The Giants decision makers are meeting on Thursday to discuss the six candidates they've interviewed so far in their search for a new head coach. Their hope is to come to consensus -- either on the new coach or on what they plan to do next.
All options appear to be on the table, according to multiple sources familiar with their search -- including most of the six candidates, the possibility of a second round of interviews, and even the possibility of interviewing someone else. Their first thoughts, though, will be about the six men they've talked to over the past week.
Here are the pros and cons of those candidates that they are likely to discuss (in the order of their interviews):
Steve Spagnuolo, Giants interim head coach
Pros: A tremendously popular former Giants assistant who is well-respected in the building, especially for the way he built the Giants' Super Bowl defense back in 2007. He'd work very well with management, has head coaching experience (St. Louis 2009-11), and with an 11-41 record (including 1-3 with the Giants) he definitely has something to prove.
Cons: His first coaching stint was bad. It started at 1-15 and ended at 2-14 and he did little to distinguish himself during his four-game audition with the Giants. Also, his defenses have been disasters in three of his last four years as a defensive coordinator. And this past year, most of the Giants' discipline problems came on his side of the ball.
Matt Patricia, Patriots defensive coordinator
Pros: Super smart. He's literally a rocket scientist (he has an aeronautical engineering degree from RPI). He has six years working under Bill Belichick as his defensive coordinator and the Patriots have been among the Top 10 in scoring defenses in each of those years.
Cons: He has no head coaching experience and he's only been in the NFL since 2004 -- and only in New England. Some wonder how much of his defense is really run by Belichick. He also will surely be reminded of the T-shirt he wore after last year's Super Bowl with a picture of Roger Goodell wearing a clown nose -- an unnecessary controversy not befitting a head coach.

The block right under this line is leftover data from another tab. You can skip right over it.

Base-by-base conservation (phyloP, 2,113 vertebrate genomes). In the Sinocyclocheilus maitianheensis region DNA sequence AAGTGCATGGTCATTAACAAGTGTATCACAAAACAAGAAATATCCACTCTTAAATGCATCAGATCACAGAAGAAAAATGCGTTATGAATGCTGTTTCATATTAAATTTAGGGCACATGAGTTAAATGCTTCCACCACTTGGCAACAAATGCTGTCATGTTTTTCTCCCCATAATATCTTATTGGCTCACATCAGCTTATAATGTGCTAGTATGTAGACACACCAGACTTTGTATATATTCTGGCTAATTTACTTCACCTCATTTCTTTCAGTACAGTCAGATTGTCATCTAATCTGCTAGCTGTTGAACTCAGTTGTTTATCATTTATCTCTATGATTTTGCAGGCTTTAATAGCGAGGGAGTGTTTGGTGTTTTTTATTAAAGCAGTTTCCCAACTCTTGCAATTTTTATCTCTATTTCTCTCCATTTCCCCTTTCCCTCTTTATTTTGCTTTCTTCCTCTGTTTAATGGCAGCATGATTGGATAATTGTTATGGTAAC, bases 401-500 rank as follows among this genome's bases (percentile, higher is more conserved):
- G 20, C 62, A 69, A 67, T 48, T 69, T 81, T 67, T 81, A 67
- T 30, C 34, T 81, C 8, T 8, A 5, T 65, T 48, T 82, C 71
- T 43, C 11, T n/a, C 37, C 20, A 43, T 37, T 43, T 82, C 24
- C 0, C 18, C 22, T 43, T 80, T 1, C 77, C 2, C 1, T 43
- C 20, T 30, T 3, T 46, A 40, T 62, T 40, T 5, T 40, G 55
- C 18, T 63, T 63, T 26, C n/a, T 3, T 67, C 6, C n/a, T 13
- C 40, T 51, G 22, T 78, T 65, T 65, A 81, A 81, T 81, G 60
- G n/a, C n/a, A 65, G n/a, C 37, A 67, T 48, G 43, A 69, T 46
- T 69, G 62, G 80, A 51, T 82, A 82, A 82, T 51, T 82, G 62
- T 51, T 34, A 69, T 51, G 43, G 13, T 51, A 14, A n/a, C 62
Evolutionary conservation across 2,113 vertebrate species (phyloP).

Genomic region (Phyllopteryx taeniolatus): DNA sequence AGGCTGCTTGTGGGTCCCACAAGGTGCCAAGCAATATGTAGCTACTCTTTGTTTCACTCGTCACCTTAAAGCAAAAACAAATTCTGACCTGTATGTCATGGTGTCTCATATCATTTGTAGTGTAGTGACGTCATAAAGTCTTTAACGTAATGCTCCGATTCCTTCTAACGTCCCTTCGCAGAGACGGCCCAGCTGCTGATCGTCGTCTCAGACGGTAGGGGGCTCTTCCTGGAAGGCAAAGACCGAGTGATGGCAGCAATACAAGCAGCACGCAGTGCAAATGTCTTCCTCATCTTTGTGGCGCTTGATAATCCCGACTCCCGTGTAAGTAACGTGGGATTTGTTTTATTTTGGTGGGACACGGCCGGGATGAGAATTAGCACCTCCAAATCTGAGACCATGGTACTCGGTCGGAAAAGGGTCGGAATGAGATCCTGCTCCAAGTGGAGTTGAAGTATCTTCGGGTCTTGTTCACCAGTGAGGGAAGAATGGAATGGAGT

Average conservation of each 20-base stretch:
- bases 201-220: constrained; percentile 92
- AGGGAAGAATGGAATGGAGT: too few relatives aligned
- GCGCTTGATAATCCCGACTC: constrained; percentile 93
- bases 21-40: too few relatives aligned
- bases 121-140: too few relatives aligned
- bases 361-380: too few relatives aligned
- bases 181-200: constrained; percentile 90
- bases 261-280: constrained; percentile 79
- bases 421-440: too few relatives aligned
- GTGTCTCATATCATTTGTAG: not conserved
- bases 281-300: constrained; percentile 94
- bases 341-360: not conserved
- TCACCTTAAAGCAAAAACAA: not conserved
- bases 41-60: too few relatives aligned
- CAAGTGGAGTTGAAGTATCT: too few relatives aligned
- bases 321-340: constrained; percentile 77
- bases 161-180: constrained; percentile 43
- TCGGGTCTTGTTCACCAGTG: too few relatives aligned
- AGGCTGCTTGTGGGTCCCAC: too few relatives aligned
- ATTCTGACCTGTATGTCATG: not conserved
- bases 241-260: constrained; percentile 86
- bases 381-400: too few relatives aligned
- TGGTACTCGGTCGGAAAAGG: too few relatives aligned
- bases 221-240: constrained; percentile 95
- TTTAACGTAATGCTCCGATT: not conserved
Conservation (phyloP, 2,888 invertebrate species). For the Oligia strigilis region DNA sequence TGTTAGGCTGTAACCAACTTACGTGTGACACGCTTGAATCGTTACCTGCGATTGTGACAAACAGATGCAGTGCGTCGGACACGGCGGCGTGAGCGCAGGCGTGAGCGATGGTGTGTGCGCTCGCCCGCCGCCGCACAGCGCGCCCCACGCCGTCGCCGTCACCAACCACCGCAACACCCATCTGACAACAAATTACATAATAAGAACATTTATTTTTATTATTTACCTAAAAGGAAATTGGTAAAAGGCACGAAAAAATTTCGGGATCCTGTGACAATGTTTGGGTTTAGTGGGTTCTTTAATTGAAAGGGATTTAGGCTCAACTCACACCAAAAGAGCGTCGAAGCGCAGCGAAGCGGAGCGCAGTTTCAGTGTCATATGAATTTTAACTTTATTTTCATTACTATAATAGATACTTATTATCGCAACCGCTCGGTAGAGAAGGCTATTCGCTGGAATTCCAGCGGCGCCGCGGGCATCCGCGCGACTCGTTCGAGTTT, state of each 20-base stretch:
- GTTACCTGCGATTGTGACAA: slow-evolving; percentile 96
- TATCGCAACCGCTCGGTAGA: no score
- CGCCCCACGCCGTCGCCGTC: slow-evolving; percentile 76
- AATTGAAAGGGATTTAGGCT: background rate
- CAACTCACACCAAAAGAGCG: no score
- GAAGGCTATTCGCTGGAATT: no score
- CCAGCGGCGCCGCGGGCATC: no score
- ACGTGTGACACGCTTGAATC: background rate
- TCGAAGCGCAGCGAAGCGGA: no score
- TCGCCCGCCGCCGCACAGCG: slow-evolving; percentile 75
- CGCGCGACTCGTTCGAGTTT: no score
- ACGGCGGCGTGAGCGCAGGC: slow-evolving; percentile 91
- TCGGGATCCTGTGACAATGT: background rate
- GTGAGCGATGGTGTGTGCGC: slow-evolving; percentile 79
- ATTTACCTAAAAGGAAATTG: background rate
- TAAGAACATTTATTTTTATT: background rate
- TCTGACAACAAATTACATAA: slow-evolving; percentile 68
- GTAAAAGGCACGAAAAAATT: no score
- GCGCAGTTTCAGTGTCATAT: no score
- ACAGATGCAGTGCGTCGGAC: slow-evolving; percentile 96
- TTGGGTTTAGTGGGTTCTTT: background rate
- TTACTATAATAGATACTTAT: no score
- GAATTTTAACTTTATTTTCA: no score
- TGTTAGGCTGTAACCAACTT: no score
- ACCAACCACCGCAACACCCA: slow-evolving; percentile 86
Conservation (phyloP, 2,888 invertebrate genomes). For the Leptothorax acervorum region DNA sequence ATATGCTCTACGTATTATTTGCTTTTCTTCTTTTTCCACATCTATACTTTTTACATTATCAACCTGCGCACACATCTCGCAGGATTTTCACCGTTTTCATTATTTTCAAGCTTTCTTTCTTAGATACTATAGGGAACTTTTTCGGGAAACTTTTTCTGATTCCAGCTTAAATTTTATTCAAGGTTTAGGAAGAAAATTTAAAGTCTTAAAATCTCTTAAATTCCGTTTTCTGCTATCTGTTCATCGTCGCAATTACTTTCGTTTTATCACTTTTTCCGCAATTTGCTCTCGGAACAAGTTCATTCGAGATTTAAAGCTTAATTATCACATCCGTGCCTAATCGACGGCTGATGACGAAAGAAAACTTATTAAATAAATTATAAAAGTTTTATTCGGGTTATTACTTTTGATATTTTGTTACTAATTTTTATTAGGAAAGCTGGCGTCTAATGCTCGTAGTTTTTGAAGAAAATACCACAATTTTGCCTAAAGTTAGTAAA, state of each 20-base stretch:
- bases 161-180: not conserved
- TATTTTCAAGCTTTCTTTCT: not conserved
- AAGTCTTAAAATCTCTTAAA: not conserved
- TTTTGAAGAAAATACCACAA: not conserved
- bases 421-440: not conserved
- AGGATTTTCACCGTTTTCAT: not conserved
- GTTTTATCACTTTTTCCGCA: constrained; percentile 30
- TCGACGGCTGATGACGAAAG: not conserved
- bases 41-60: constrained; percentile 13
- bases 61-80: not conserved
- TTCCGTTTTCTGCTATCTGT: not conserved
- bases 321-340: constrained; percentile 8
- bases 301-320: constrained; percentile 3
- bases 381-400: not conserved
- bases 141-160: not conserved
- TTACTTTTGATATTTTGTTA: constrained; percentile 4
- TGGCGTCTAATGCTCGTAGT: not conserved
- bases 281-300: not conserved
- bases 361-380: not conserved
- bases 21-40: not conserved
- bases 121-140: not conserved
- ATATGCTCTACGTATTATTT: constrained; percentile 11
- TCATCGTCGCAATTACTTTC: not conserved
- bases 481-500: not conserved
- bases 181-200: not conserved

Josh McDaniels, Patriots offensive coordinator
Pros: Over the past six years, the Patriots have been in the Top 10 in offense five times, and No. 1 overall once. Yes, they have Tom Brady, but they also have expertly mixed a lot of interchangeable parts and gotten a lot out of otherwise overlooked players. Has head coaching experience (11-17 in a season and a half with Denver in 2009-10) and something to prove after being fired midway through his second season.
Cons: He had a lot of controversy in Denver, from his fractured relationship with QB Jay Cutler, to team discipline issues, to his own mini-SpyGate scandal. He thought Tim Tebow was worthy of a first-round pick, which is a concern considering he might help choose Eli Manning's successor. He also reportedly wants some control over personnel issues. That's not the Giants way.
Pat Shurmur, Vikings offensive coordinator
Pros: The Vikings are 13-3 and have the NFL's No. 11 offense with 29-year-old journeyman Case Keenum at quarterback. Obviously he's known for his work with quarterbacks. He also has head coaching experience, albeit a forgettable 9-23, two-year stint (2011-12) with the Cleveland Browns.
Cons: His quarterbacks in Cleveland were Colt McCoy and Brandon Weeden, but he didn't get much out of them as a head coach. Some think his personality and leadership fits better in the coordinator role. Also, word is out that he wants to bring Keenum with him to his next stop. If true, that could be a deal-breaker. The Giants likely wouldn't choose Keenum over Manning.
Steve Wilks, Panthers defensive coordinator
Pros: Considered to be a very tough, strong disciplinarian who had the respect of all his players in Carolina. He has the respect of and a relationship with new Giants GM Dave Gettleman, so that partnership should work. Has spent three years as the Panthers' "assistant head coach," which could help make up for his lack of experience.
Cons: He has a lack of experience. His only season as a head coach was at Savannah State in 1999. He also just finished his first year as an NFL coordinator. That might make him a hard sell to John Mara, who wants experience after striking out with the inexperienced Ben McAdoo.
Eric Studesville, former Broncos assistant head coach/RBs coach
Pros: Left a strong impression on the Giants when he was their running backs coach in 2001-03. He was an interim head coach in Denver in 2010 after McDaniels was fired (and went 1-3 with Tebow as his quarterback). Stayed with the Broncos as their running backs coach and added the "assistant head coach" title last year.
Cons: Has really only been a running backs coach in his 20 years in the NFL. He's never been a coordinator, and never been considered a strong head coach candidate before.
The latest on the search...